The first scene of Episode Two is hilarious until it isn’t. We follow Oskar as he rehearses for his upcoming play. He goofily stumbles over lines, his feet, the set, and his co-star’s feet. Then he collapses to the ground. So begins “Fanny & Alexander’s” meditation on death. Hey, it’s directed by Ingmar Bergman, it’s gotta happen at some point.
When Oskar finally dies, Bergman takes care to show us the many different ways people react, specifically the difference between how adults and children act. His wife, Emilie, seems surprisingly upbeat. She’s polite, friendly to her guests, and strong for her children. She laughs politely when someone makes a joke and is quick to move on to the practicalities of the effects of Oskar’s death. It is only late at night when she thinks that she’s alone, that she lets out all her pent up grief by wailing into the walls of the house in a surprisingly unsettling scene. We can only assume that many of the other adults act in similar ways, bound by the need for strength and politeness to mask their true emotions.
This manner of behavior is contrasted severely with Alexander’s reaction. Frustrated by everyone’s emotional constipation, he acts out. He runs, cries openly and belly flops onto the table next to his father’s coffin. Here, Bergman seems to suggest that the emotional openness of a child might ultimately be more healthy. As we see later in the episode, Oskar’s death causes Emilie to act in self-destructive and impulsive ways because she finds difficulty in properly expressing her grief. However, through Alexander’s immediate sincerity, he finds it easier to move on from this traumatic episode.
Alexander’s evident contempt for “adult” rituals and behaviors is also seen in the funeral scene. On his deathbed, Oskar begs for a small, simple funeral. Apparently, small and simple in Sweden translates to a massive parade with a large crowd of onlookers as a coffin gets carried through a church. Alexander seems flabbergasted by this hypocritical display, and he expresses his contempt through the only way an adolescent knows how: by swearing. “Piss, shit, cock, fart,” he mumbles to himself. This isn’t swearing for its own sake, this is Alexander’s way of undermining the pomposity of rituals and a way for him to question why people aren’t allowed to express their emotions naturally.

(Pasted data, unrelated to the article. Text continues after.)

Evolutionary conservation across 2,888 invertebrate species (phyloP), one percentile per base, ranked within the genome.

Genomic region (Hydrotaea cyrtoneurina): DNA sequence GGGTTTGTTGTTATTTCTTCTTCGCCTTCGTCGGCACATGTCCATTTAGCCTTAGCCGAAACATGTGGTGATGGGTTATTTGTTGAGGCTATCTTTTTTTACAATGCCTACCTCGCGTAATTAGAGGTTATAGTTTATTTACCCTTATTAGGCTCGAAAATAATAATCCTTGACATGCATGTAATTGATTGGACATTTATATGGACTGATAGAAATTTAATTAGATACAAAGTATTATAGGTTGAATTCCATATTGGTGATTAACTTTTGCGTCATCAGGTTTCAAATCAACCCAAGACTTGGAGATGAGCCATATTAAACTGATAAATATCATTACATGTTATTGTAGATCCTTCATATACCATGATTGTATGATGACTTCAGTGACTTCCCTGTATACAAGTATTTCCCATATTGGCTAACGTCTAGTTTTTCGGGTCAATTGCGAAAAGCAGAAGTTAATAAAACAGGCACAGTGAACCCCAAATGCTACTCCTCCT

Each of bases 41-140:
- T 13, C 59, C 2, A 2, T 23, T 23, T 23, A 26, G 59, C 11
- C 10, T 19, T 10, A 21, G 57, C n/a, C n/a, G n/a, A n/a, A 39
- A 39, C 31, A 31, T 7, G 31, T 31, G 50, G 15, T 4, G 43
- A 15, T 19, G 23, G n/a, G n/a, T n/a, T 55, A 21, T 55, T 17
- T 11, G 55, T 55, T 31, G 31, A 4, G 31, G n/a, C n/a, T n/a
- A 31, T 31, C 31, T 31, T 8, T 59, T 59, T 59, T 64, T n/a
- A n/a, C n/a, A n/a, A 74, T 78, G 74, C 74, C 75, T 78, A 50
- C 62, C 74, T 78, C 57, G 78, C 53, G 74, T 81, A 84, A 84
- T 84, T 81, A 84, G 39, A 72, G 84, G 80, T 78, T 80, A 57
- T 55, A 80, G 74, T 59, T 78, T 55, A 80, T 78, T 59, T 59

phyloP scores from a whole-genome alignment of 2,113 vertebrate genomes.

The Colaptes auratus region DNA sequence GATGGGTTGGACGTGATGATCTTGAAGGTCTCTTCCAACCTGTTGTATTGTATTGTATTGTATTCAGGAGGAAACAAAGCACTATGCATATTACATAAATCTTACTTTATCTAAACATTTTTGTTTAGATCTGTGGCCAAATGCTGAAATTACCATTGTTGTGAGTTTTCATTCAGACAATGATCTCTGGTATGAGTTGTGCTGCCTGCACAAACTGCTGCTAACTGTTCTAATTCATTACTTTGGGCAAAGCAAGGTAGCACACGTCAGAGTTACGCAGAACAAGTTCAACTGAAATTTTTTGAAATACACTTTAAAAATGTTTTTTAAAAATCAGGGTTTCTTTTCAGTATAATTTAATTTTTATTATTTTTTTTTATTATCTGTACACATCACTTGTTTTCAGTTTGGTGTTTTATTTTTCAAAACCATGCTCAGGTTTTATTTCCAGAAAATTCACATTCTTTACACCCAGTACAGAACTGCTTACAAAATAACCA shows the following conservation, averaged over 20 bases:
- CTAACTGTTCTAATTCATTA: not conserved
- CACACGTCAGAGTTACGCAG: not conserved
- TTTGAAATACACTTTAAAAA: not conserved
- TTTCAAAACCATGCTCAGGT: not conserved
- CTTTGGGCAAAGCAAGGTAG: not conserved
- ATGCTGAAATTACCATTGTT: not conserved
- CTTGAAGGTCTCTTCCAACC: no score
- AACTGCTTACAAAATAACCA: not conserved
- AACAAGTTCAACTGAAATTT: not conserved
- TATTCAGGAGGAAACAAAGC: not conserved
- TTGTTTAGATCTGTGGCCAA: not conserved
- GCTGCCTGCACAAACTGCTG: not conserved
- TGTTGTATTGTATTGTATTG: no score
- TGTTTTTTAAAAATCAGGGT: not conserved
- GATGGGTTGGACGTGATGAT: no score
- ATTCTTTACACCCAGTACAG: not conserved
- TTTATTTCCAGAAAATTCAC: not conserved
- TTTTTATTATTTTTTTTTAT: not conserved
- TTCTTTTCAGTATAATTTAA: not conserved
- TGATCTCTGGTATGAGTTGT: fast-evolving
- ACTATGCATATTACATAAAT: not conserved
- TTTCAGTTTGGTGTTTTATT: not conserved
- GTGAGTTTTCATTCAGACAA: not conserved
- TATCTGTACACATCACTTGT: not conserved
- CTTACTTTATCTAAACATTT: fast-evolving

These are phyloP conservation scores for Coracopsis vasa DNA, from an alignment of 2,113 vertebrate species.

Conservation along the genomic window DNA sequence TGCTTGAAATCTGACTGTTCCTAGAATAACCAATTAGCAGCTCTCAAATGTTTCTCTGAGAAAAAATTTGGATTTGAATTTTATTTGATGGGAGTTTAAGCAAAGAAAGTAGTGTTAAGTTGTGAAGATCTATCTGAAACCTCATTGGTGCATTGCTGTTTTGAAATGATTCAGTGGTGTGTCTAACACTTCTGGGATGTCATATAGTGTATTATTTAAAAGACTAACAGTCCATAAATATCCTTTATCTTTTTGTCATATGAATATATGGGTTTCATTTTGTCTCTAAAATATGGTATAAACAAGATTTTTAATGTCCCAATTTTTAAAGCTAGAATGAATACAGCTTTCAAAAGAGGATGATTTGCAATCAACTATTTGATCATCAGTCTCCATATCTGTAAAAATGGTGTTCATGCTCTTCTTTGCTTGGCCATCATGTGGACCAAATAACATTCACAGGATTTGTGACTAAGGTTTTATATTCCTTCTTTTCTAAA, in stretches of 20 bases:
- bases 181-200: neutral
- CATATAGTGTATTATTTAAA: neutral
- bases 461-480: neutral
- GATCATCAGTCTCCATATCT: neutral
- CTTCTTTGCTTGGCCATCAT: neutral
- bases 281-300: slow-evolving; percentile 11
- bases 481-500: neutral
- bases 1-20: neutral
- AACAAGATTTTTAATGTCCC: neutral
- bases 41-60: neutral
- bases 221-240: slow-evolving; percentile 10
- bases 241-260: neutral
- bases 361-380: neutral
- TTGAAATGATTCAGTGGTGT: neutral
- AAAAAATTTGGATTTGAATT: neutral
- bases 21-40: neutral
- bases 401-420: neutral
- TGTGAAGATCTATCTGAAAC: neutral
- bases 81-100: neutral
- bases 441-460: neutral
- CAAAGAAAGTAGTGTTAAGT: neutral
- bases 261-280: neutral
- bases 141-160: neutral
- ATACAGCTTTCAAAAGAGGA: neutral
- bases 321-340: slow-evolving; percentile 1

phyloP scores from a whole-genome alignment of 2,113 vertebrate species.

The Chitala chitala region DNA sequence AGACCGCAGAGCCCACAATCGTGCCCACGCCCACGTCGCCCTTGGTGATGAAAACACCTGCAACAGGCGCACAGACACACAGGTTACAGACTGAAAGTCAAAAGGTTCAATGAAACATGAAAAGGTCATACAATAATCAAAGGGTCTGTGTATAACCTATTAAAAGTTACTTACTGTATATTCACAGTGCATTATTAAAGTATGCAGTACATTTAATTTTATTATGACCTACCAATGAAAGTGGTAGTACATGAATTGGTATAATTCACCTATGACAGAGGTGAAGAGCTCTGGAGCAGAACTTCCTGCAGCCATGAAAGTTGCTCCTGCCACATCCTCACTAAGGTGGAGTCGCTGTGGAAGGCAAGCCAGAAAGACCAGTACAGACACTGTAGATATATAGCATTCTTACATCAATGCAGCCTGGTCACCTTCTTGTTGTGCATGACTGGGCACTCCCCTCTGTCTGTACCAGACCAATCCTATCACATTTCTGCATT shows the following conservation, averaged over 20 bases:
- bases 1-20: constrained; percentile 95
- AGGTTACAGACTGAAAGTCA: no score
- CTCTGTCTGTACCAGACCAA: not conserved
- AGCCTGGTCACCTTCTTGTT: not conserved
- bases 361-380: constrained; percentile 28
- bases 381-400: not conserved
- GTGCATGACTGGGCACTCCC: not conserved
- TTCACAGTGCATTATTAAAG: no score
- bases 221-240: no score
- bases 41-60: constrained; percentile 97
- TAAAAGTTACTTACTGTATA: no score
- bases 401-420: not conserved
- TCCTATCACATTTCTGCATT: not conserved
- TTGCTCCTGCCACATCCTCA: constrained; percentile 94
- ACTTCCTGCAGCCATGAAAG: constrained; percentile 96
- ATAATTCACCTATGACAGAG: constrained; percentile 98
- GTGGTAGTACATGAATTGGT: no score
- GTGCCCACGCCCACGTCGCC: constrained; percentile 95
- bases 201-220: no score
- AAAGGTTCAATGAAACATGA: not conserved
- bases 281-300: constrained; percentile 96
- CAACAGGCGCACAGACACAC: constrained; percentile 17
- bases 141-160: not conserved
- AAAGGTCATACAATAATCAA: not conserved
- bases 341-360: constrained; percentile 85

In the second half of the episode, Emilie rebounds to a new lover, the charismatic bishop. We aren’t quite sure what to make of this guy. At first, he seems warm, friendly, and good with kids. The way he deals with Alexander lying makes him immediately likable. But, as the episode progresses, we witness the darker aspects of this man. If Emilie is to marry him, he says, she must leave behind everything: her friends, her family, her house, and her possessions. Her children must do the same. I think because Emilie has never been able to properly recover from Oskar’s death, she’s put in the position where she would readily agree to such an insane proposition. Fanny & Alexander, being children, don’t really have a say in the matter.
And so, the episode ends with the two children trying to adjust to life in the bishop’s church. In stark contrast to the ornate house they used to live in, these quarters are sparse, simple, almost bereft of any personality. The nuns that run the place rule with an iron fist and institute a series of controlling and pointless rules. A scene from Episode 1 suddenly came to me in this section: where Alexander and his family sing and dance around the house in the middle of the night. I can’t imagine anything remotely resembling that scene taking place in the bishop’s house.